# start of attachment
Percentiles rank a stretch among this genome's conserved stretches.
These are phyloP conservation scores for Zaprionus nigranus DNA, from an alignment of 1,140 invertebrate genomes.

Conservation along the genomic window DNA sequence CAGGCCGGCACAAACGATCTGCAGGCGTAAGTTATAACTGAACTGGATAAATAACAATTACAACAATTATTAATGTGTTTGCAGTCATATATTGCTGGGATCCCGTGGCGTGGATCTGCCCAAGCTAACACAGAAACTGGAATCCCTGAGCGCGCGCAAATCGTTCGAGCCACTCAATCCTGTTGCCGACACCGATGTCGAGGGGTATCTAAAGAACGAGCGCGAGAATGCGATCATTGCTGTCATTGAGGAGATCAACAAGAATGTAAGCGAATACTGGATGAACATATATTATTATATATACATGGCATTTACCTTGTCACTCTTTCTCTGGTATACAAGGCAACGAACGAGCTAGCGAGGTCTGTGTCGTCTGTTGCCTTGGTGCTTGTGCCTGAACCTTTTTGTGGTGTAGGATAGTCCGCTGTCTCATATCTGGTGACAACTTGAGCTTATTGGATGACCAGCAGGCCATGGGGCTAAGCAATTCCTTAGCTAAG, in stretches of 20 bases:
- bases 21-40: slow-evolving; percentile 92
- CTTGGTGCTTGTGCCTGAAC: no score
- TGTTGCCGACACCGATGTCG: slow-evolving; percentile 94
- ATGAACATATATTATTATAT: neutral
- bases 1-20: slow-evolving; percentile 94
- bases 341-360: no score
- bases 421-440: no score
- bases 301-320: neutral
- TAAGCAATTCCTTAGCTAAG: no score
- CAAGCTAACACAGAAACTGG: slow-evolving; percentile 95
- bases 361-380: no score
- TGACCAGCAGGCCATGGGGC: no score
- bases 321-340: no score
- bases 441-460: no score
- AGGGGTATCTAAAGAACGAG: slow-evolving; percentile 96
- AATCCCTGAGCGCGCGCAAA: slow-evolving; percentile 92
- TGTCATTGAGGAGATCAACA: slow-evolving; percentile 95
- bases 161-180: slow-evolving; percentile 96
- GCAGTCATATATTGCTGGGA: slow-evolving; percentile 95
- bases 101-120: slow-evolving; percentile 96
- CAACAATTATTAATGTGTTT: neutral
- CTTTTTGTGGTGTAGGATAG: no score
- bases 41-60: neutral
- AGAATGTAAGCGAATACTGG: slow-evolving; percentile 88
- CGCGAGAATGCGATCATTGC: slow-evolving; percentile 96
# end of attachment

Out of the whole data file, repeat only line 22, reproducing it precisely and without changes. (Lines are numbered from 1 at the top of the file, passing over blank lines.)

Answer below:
- GCAGTCATATATTGCTGGGA: slow-evolving; percentile 95